A Crisis Communications Train Wreck
The East Palestine, Ohio train derailment is set to become one of the year’s most interesting case studies in crisis communications. On February 3, a Norfolk Southern train transporting hazardous chemicals derailed, releasing carcinogenic chemicals into the Ohio community’s air and waterways. This crisis demanded a strong, coordinated and compassionate communications response, as a company’s operations directly risked the health of an entire community and local wildlife.
As cleanup continues and more information comes to light, what can we learn from the emergency through a crisis communications lens?
Make a Proactive Communications Plan
A crisis such as this is a worst-case scenario for an organization that no company ever hopes to find itself in. However, ignorance and avoidance only make a terrible situation worse. This is why it is so crucial for organizations to have a crisis communications plan and crisis management planning for specific scenarios.
Norfolk Southern’s initial reflexes were sharp. They were the first to send in responders who, noticing the spread of contaminants into further water systems, set up dams and barriers against the pollutants – but their sound action plan lacked alignment with a communications plan. While the community was scared and looking for answers, Norfolk failed to provide a voice that was either cohesive or timely, which further stoked the community’s fear and anger.
Although Norfolk Southern is the face of this crisis, there are multiple stakeholders involved, including government officials, law enforcement, healthcare officials, environmental officials, community leaders, and others who need to be concerned. Most crisis management plans include a communications matrix that outlines individuals who must be a part of the response, and in this scenario, an external communications matrix would have built the infrastructure to create a unified, coordinated response that would have prevented a significant amount of misinformation and mistrust.
Be Responsive and an Active Participant
In today’s digital world, information is shared instantly and often goes viral in mere moments. If you don’t take control of the narrative, you risk falling behind the story and letting social media, news media, or others set the pace and control the story. While Norfolk Southern was first-on-the-scene to control how far the chemicals spread, it did not control the narrative nor spread of misinformation, and other response leaders, such as government officials, law enforcement, and environmental and health agencies, committed the same missteps.
Rather than various stakeholders having short, disjointed, and uncoordinated statements, the response leaders should have coordinated their responses to know who would own what aspects of the crisis communications. Additionally, Norfolk Southern had an excellent opportunity to address the situation directly at a town hall event. However, the company pulled out of the town hall due to concerns over a “growing physical threat” to its employees, but it still could have been in attendance remotely.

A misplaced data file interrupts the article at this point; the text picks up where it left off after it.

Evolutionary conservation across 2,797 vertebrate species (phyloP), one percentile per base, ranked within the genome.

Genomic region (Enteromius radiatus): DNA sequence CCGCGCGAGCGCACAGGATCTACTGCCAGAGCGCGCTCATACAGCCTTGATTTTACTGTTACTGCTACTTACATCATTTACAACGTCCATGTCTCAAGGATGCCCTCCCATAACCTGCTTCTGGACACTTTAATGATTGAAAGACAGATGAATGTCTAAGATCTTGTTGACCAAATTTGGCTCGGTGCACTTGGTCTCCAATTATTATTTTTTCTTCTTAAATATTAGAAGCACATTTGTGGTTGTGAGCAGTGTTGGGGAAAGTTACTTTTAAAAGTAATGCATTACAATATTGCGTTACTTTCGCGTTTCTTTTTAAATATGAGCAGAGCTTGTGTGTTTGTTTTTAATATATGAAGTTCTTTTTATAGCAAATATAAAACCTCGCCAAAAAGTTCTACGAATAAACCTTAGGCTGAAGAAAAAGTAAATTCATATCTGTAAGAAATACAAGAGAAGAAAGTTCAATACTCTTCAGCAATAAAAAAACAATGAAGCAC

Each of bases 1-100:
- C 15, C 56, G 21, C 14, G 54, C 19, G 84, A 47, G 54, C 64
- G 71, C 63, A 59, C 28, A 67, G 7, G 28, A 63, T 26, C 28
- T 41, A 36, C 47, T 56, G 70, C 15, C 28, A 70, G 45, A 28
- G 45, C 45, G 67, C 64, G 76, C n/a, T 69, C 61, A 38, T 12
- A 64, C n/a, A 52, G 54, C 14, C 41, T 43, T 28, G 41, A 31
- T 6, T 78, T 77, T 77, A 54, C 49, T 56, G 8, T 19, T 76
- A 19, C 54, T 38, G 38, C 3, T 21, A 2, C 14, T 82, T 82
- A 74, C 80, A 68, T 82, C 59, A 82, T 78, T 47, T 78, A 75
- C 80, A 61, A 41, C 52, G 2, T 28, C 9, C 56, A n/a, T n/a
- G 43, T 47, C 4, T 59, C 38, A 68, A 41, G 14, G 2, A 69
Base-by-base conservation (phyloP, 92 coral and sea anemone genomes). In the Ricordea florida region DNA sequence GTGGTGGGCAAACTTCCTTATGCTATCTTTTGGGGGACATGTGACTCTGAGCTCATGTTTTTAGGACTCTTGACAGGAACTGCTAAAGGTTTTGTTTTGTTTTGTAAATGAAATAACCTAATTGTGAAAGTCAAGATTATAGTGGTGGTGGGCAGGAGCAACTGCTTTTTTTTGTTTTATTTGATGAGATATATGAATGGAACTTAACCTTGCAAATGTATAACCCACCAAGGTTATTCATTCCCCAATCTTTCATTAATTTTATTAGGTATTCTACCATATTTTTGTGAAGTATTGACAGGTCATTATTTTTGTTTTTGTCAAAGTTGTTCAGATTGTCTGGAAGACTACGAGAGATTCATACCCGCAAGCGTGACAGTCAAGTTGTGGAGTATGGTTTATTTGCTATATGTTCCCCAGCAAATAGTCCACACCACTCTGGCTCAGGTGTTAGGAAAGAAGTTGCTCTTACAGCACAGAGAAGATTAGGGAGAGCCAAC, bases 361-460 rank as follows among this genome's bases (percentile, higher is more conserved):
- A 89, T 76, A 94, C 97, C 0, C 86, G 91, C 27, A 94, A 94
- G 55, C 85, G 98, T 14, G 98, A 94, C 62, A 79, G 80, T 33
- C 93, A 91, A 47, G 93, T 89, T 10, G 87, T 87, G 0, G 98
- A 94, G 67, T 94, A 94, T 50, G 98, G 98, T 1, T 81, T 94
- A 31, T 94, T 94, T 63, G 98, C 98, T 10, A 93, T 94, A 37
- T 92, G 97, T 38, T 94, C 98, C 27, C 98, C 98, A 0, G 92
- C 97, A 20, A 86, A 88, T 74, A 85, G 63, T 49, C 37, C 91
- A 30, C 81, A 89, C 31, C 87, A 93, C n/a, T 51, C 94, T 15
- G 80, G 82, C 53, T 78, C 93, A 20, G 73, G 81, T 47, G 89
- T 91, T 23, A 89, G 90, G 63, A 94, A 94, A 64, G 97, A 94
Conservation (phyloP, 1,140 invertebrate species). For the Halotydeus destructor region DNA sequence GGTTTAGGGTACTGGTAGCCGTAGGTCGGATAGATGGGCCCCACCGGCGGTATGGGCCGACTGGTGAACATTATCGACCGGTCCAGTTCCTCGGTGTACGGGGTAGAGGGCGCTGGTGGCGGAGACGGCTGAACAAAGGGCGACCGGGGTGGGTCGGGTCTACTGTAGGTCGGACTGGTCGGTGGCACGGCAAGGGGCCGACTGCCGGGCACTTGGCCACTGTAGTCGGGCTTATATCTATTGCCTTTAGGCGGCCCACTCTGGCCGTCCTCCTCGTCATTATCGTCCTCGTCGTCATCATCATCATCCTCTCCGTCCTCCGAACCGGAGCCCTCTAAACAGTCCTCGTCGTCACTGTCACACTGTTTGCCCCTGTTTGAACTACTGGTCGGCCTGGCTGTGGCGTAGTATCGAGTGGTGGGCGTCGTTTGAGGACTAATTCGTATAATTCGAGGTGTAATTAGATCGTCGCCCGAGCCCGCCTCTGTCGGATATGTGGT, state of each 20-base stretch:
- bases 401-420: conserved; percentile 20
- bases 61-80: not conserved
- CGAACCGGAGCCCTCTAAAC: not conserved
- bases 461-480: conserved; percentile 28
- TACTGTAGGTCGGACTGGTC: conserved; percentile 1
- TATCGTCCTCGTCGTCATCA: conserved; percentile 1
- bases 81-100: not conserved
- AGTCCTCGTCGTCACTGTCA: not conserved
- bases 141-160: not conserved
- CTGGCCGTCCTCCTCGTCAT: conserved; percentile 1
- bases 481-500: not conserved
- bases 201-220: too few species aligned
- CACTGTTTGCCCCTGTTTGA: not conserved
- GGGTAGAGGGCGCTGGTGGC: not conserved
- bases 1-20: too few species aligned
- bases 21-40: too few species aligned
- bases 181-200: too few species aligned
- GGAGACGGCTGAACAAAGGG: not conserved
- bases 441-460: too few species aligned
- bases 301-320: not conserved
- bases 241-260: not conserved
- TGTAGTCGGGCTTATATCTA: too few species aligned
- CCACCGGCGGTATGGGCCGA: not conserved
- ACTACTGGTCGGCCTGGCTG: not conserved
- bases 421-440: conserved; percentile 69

Not only would their attendance and an organized message have provided clarity, it would have created a depth of sincerity that their distance to the situation couldn’t provide. Rather than having a communications team and spokespersons on the ground, the company issued statements that ranged from medical warnings to reassurances that the water was safe to drink from virtual meeting rooms and newsroom sets. The response lacked a general compassion which took neither seriously nor warmly any of the valid concerns held by the community.
Take Responsibility and Ownership
While it’s understandable that there would be concerns over taking responsibility for a crisis of this scale, deflecting and deferring responsibility to other entities eroded the little trust that was left with the community. Norfolk Southern noted that they were unclear who owned what message, which, again, should have been part of a crisis communications plan. The quickest way to get ahead of a crisis is to address it directly, and the lack of effective communication, ownership, and responsibility led to rampant mistrust and misinformation.
In avoiding ownership the company made another key misstep – they avoided empathy. In the face of a community which was fearing for its safety and looking for answers, Norfolk Southern offered only a stoic quietude, characterized chiefly by the emotional impulse of liability concerns. While the residents of East Palestine saw oil in their waterbeds and fish dying in the creeks, their own health concerns were dismissed by the company. Instead of a response that affirmed and reassured the community, Norfolk Southern took a defensive stance and deferred to EPA statements. Left without validation, the community's fear, confusion, and anger led to further villainization of the company.
Norfolk Southern is correcting course and taking leadership in cleanup and response efforts, but it was very clearly caught flat-footed by this crisis. A company of this scale, operating with dangerous chemicals, should have been better prepared for this incident. While Norfolk Southern does not shoulder 100% of the blame, its ineffective communications only worsened a terrible situation.